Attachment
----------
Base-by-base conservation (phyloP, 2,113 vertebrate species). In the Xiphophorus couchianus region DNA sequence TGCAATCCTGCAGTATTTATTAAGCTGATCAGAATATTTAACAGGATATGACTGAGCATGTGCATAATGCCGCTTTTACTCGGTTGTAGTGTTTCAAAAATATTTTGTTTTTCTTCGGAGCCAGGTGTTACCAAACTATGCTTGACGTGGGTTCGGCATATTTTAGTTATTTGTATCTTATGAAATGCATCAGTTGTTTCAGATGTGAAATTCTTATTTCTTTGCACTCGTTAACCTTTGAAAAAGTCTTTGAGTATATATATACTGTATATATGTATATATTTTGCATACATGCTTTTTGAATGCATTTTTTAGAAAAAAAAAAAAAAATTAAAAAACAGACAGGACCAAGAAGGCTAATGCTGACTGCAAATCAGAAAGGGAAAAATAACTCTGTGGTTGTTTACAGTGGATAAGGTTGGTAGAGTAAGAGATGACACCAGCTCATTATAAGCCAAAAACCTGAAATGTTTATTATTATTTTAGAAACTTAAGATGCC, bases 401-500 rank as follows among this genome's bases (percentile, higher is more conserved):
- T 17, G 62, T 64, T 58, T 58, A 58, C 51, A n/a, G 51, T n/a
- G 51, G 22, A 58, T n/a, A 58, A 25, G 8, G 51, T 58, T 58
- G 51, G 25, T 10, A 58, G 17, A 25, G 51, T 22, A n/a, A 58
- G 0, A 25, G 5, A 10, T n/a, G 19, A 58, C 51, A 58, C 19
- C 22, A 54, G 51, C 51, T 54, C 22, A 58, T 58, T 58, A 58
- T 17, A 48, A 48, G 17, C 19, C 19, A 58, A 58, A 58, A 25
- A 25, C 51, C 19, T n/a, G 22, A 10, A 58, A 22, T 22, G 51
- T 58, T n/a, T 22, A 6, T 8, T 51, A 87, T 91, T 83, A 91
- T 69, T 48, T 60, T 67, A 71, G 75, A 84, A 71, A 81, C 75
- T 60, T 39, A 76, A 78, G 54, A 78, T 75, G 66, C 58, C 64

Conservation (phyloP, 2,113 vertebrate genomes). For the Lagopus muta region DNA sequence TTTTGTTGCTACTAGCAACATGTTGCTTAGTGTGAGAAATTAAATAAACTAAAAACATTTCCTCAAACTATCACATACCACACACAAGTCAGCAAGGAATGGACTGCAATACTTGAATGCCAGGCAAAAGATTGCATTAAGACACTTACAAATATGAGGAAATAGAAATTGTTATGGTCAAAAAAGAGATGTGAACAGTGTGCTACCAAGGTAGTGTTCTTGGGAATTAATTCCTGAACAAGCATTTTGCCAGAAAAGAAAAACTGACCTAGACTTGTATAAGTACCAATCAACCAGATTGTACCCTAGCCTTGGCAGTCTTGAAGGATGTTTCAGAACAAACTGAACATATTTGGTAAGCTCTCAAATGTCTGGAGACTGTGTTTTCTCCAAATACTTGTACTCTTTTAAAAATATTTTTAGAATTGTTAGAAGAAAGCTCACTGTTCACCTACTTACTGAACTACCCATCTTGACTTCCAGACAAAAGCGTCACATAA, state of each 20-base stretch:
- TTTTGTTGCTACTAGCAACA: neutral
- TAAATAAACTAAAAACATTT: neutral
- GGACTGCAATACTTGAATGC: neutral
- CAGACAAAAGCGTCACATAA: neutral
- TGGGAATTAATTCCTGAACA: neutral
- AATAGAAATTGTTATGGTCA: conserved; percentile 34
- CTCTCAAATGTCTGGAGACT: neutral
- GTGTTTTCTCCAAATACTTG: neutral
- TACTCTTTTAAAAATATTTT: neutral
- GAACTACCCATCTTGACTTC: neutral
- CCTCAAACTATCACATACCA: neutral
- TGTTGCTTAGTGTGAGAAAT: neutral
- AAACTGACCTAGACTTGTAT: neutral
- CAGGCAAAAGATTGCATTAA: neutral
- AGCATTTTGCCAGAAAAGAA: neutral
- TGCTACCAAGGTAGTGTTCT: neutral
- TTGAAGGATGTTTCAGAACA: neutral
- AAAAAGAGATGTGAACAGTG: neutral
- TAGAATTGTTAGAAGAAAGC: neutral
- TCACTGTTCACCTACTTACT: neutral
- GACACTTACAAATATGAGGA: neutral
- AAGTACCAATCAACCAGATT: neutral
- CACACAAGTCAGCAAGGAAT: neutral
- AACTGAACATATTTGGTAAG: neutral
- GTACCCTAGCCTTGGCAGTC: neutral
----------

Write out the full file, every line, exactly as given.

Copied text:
Base-by-base conservation (phyloP, 2,113 vertebrate species). In the Xiphophorus couchianus region DNA sequence TGCAATCCTGCAGTATTTATTAAGCTGATCAGAATATTTAACAGGATATGACTGAGCATGTGCATAATGCCGCTTTTACTCGGTTGTAGTGTTTCAAAAATATTTTGTTTTTCTTCGGAGCCAGGTGTTACCAAACTATGCTTGACGTGGGTTCGGCATATTTTAGTTATTTGTATCTTATGAAATGCATCAGTTGTTTCAGATGTGAAATTCTTATTTCTTTGCACTCGTTAACCTTTGAAAAAGTCTTTGAGTATATATATACTGTATATATGTATATATTTTGCATACATGCTTTTTGAATGCATTTTTTAGAAAAAAAAAAAAAAATTAAAAAACAGACAGGACCAAGAAGGCTAATGCTGACTGCAAATCAGAAAGGGAAAAATAACTCTGTGGTTGTTTACAGTGGATAAGGTTGGTAGAGTAAGAGATGACACCAGCTCATTATAAGCCAAAAACCTGAAATGTTTATTATTATTTTAGAAACTTAAGATGCC, bases 401-500 rank as follows among this genome's bases (percentile, higher is more conserved):
- T 17, G 62, T 64, T 58, T 58, A 58, C 51, A n/a, G 51, T n/a
- G 51, G 22, A 58, T n/a, A 58, A 25, G 8, G 51, T 58, T 58
- G 51, G 25, T 10, A 58, G 17, A 25, G 51, T 22, A n/a, A 58
- G 0, A 25, G 5, A 10, T n/a, G 19, A 58, C 51, A 58, C 19
- C 22, A 54, G 51, C 51, T 54, C 22, A 58, T 58, T 58, A 58
- T 17, A 48, A 48, G 17, C 19, C 19, A 58, A 58, A 58, A 25
- A 25, C 51, C 19, T n/a, G 22, A 10, A 58, A 22, T 22, G 51
- T 58, T n/a, T 22, A 6, T 8, T 51, A 87, T 91, T 83, A 91
- T 69, T 48, T 60, T 67, A 71, G 75, A 84, A 71, A 81, C 75
- T 60, T 39, A 76, A 78, G 54, A 78, T 75, G 66, C 58, C 64

Conservation (phyloP, 2,113 vertebrate genomes). For the Lagopus muta region DNA sequence TTTTGTTGCTACTAGCAACATGTTGCTTAGTGTGAGAAATTAAATAAACTAAAAACATTTCCTCAAACTATCACATACCACACACAAGTCAGCAAGGAATGGACTGCAATACTTGAATGCCAGGCAAAAGATTGCATTAAGACACTTACAAATATGAGGAAATAGAAATTGTTATGGTCAAAAAAGAGATGTGAACAGTGTGCTACCAAGGTAGTGTTCTTGGGAATTAATTCCTGAACAAGCATTTTGCCAGAAAAGAAAAACTGACCTAGACTTGTATAAGTACCAATCAACCAGATTGTACCCTAGCCTTGGCAGTCTTGAAGGATGTTTCAGAACAAACTGAACATATTTGGTAAGCTCTCAAATGTCTGGAGACTGTGTTTTCTCCAAATACTTGTACTCTTTTAAAAATATTTTTAGAATTGTTAGAAGAAAGCTCACTGTTCACCTACTTACTGAACTACCCATCTTGACTTCCAGACAAAAGCGTCACATAA, state of each 20-base stretch:
- TTTTGTTGCTACTAGCAACA: neutral
- TAAATAAACTAAAAACATTT: neutral
- GGACTGCAATACTTGAATGC: neutral
- CAGACAAAAGCGTCACATAA: neutral
- TGGGAATTAATTCCTGAACA: neutral
- AATAGAAATTGTTATGGTCA: conserved; percentile 34
- CTCTCAAATGTCTGGAGACT: neutral
- GTGTTTTCTCCAAATACTTG: neutral
- TACTCTTTTAAAAATATTTT: neutral
- GAACTACCCATCTTGACTTC: neutral
- CCTCAAACTATCACATACCA: neutral
- TGTTGCTTAGTGTGAGAAAT: neutral
- AAACTGACCTAGACTTGTAT: neutral
- CAGGCAAAAGATTGCATTAA: neutral
- AGCATTTTGCCAGAAAAGAA: neutral
- TGCTACCAAGGTAGTGTTCT: neutral
- TTGAAGGATGTTTCAGAACA: neutral
- AAAAAGAGATGTGAACAGTG: neutral
- TAGAATTGTTAGAAGAAAGC: neutral
- TCACTGTTCACCTACTTACT: neutral
- GACACTTACAAATATGAGGA: neutral
- AAGTACCAATCAACCAGATT: neutral
- CACACAAGTCAGCAAGGAAT: neutral
- AACTGAACATATTTGGTAAG: neutral
- GTACCCTAGCCTTGGCAGTC: neutral